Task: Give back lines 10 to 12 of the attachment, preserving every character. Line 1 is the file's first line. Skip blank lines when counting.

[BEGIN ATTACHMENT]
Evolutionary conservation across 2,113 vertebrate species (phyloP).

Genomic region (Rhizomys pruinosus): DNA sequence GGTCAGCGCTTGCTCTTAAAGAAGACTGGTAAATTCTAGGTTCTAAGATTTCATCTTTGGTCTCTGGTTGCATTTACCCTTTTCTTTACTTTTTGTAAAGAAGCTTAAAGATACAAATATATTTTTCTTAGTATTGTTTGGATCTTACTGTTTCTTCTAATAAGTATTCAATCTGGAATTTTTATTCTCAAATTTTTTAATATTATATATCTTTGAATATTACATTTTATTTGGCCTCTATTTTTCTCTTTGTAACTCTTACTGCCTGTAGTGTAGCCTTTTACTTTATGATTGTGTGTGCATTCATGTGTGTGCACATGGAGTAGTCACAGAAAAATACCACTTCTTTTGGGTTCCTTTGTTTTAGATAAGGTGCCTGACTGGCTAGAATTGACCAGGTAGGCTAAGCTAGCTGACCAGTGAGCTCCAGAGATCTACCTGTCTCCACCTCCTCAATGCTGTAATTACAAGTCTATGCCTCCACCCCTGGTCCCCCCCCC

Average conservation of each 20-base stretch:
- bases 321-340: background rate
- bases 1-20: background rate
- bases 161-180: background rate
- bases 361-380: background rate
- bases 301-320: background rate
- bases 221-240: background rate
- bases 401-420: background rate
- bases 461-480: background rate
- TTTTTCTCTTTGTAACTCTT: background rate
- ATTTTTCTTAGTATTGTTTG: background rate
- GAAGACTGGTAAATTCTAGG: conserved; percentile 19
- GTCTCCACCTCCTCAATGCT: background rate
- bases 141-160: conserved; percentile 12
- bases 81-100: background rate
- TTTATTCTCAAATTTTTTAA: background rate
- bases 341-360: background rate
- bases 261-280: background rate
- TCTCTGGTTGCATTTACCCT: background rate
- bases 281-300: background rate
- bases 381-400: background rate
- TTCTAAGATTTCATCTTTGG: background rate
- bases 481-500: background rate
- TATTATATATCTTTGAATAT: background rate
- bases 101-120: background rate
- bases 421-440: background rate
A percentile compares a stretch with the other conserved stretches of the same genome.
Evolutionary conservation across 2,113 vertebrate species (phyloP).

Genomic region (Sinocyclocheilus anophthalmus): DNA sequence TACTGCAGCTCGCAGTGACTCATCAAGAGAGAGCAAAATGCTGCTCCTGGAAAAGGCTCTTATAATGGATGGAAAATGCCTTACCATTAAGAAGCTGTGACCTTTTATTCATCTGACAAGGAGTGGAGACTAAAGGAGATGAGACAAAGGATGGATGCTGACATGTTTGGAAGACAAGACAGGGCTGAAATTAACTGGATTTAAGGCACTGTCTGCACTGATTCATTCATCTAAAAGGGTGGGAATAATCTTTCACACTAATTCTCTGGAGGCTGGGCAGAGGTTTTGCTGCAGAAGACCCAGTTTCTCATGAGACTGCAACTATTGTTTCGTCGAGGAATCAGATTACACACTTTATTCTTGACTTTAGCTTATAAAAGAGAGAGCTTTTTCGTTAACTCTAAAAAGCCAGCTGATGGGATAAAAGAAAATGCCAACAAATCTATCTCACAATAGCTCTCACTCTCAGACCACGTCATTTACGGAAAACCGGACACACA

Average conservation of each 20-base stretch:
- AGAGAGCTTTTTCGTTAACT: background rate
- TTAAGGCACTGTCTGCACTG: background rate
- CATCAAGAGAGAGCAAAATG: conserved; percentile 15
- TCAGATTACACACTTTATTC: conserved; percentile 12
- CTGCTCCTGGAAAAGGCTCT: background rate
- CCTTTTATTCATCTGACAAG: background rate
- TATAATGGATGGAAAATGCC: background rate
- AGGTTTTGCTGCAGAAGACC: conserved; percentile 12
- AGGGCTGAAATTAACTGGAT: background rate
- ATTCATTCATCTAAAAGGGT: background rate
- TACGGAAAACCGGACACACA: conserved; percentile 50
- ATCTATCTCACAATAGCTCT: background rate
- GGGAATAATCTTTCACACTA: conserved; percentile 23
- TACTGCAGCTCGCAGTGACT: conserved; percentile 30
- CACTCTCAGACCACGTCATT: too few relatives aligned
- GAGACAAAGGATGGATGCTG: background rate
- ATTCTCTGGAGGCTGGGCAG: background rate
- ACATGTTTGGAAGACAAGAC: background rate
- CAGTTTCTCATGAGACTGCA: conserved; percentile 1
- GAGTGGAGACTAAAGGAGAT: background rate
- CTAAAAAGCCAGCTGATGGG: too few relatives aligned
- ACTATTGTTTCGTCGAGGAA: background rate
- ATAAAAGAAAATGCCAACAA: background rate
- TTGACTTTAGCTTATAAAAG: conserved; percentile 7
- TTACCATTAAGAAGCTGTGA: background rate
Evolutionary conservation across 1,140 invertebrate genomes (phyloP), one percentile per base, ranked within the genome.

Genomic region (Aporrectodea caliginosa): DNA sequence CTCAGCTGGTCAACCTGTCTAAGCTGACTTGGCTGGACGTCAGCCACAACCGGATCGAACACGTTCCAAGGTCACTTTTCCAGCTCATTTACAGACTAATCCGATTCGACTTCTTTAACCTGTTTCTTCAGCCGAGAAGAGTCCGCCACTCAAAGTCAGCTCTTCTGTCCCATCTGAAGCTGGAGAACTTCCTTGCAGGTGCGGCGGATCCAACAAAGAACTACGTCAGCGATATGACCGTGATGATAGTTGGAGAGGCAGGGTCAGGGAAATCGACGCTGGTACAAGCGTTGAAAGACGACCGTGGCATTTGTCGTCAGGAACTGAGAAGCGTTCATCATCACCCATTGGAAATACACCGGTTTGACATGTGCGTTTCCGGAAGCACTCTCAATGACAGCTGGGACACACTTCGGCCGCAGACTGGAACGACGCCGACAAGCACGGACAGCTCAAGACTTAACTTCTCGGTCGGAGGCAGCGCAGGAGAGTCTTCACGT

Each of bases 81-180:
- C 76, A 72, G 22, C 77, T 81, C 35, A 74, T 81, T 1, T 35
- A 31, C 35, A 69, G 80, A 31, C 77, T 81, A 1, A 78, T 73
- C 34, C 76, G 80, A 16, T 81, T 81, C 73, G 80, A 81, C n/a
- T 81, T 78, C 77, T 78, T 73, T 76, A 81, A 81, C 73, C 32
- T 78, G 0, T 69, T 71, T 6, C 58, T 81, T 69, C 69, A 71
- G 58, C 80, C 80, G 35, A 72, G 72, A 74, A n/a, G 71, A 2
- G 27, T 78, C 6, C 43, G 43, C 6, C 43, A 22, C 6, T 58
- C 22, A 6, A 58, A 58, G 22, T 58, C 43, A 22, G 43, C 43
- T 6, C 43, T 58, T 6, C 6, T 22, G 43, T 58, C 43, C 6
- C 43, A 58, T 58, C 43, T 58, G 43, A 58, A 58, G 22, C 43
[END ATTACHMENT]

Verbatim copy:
- bases 401-420: background rate
- bases 461-480: background rate
- TTTTTCTCTTTGTAACTCTT: background rate